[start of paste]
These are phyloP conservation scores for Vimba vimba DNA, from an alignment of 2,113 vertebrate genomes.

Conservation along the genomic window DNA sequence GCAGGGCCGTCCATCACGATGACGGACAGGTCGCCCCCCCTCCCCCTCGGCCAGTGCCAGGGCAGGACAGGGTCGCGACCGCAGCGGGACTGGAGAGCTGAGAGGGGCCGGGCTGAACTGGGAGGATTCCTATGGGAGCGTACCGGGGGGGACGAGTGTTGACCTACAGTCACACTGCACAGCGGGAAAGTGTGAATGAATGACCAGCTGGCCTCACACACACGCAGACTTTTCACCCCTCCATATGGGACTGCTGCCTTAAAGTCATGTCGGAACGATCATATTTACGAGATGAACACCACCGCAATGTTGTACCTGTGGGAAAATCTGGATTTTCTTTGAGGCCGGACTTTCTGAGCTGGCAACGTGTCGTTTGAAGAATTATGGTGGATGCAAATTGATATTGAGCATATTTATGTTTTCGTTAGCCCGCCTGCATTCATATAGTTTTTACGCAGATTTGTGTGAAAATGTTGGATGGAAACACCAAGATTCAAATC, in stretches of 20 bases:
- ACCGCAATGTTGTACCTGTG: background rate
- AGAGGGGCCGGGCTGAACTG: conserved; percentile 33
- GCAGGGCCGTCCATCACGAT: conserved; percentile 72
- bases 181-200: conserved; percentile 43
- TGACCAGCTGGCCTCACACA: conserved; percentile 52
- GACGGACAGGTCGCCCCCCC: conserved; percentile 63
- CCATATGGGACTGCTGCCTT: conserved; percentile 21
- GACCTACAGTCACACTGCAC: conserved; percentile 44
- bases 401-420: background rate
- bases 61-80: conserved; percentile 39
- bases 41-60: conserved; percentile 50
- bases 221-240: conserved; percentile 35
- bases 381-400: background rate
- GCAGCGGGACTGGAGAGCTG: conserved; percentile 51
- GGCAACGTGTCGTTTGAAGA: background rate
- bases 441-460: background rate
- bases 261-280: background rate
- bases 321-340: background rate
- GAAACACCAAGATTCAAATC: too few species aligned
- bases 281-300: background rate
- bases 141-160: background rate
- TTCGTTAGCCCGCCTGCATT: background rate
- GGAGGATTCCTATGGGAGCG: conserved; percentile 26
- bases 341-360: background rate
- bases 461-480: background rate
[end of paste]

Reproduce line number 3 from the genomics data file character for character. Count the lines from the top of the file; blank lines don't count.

- ACCGCAATGTTGTACCTGTG: background rate